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Agent

Created

Date Created
  • 2016-05

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Fighting the War on Cancer: Effects of War Frame, Loss-Gain Prime and Patient Gender on Treatment Decision

Description

This purpose of this thesis study was to examine variables of the "War on Cancer" frame, loss-gain prime, and patient gender on treatment decision for advanced cancer patients. A total

This purpose of this thesis study was to examine variables of the "War on Cancer" frame, loss-gain prime, and patient gender on treatment decision for advanced cancer patients. A total of 291 participants (141 females) participated in an online survey experiment and were randomly assigned to one of eight possible conditions, each of which were comprised of a combination of one of two levels for three total independent variables: war frame ("War on Cancer" frame or neutral frame), loss-gain prime (loss prime or gain prime), and patient gender (female or male). Each of the three variables were operationalized to determine whether or not the exposure to the war on cancer paradigm, loss-frame language, or male patient gender would increase the likelihood of a participant choosing a more aggressive cancer treatment. Participants read a patient scenario and were asked to respond to questions related to motivating factors. Participants were then asked to report preference for one of two treatment decisions. Participants were then asked to provide brief demographic information in addition to responding to questions about military history, war attitudes, and cancer history. The aforementioned manipulations sought to determine whether exposure to various factors would make a substantive difference in final treatment decision. Contrary to the predicted results, participants in the war frame condition (M = 3.85, SD = 1.48) were more likely to choose the pursuit of palliative care (as opposed to aggressive treatment) than participants in the neutral frame condition (M = 3.54, SD = 1.23). Ultimately, these significant findings suggest that there is practical information to be gained from treatment presentation manipulations. By arming healthcare providers with a more pointed understanding of the nuances of treatment presentation, we can hope to empower patients, their loved ones, and healthcare providers entrenched in the world of cancer treatment.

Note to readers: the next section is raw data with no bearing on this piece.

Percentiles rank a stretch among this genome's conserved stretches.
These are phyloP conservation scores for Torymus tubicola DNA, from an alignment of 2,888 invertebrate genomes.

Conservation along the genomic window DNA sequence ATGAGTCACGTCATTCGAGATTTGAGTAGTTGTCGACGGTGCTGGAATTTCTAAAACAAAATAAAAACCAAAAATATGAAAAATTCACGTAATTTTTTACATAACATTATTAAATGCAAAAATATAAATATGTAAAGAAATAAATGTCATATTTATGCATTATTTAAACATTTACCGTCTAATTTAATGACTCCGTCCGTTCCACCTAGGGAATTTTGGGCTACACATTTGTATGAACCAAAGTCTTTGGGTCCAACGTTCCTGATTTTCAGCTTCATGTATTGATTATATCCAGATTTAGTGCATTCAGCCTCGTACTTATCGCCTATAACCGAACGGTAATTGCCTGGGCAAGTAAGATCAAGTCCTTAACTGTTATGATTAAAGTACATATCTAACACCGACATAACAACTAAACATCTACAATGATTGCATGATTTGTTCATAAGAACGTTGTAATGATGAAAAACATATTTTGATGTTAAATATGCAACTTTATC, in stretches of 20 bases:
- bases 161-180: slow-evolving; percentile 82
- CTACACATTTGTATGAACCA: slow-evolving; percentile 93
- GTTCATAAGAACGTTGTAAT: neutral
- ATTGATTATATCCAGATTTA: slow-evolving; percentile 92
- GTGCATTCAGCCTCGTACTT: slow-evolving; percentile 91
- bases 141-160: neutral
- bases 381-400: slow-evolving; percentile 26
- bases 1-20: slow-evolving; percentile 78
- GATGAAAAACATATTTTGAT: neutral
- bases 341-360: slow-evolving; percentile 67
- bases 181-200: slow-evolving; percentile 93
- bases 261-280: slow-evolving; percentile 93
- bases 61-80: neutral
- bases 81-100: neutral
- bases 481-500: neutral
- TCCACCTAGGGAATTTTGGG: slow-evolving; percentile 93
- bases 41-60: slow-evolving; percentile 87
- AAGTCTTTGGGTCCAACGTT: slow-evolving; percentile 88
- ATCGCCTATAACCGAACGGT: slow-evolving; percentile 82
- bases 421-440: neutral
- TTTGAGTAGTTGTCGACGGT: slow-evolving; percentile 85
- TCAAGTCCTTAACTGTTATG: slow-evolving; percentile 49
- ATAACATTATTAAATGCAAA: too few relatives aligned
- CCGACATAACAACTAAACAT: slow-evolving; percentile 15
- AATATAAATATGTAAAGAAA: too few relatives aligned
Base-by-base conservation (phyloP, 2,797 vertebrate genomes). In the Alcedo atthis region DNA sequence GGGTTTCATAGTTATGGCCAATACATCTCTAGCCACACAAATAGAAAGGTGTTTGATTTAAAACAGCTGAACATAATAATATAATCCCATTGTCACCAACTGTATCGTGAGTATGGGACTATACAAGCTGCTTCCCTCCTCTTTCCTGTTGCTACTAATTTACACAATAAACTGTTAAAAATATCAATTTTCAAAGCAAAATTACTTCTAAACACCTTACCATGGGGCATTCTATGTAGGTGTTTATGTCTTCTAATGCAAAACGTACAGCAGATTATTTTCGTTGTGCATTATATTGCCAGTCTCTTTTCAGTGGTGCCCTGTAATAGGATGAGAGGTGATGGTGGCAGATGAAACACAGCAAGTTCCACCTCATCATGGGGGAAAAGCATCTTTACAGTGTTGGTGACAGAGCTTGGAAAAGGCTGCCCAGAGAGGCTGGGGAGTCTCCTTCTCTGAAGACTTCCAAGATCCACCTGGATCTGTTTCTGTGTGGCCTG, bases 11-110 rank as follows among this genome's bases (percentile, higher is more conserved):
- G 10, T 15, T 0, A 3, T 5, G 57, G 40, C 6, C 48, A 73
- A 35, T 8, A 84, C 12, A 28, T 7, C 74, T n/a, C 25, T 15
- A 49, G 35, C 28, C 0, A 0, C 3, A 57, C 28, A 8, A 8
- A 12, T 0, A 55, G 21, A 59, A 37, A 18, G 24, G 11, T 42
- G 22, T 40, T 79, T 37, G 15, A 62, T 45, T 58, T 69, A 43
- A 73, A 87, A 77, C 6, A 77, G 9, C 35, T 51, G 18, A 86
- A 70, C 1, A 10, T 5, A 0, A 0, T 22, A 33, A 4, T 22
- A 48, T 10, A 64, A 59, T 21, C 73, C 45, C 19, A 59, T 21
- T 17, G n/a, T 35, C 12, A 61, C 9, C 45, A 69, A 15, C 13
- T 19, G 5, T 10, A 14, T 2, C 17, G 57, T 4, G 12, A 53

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Agent

Created

Date Created
  • 2016-05

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Distinguishing between the endowment effect and buyer's remorse in a dating scenario

Description

Previous research on experiences of the endowment effect and buyer's remorse has often failed to compare the two seemingly related phenomena. The current study attempts to provide a framework in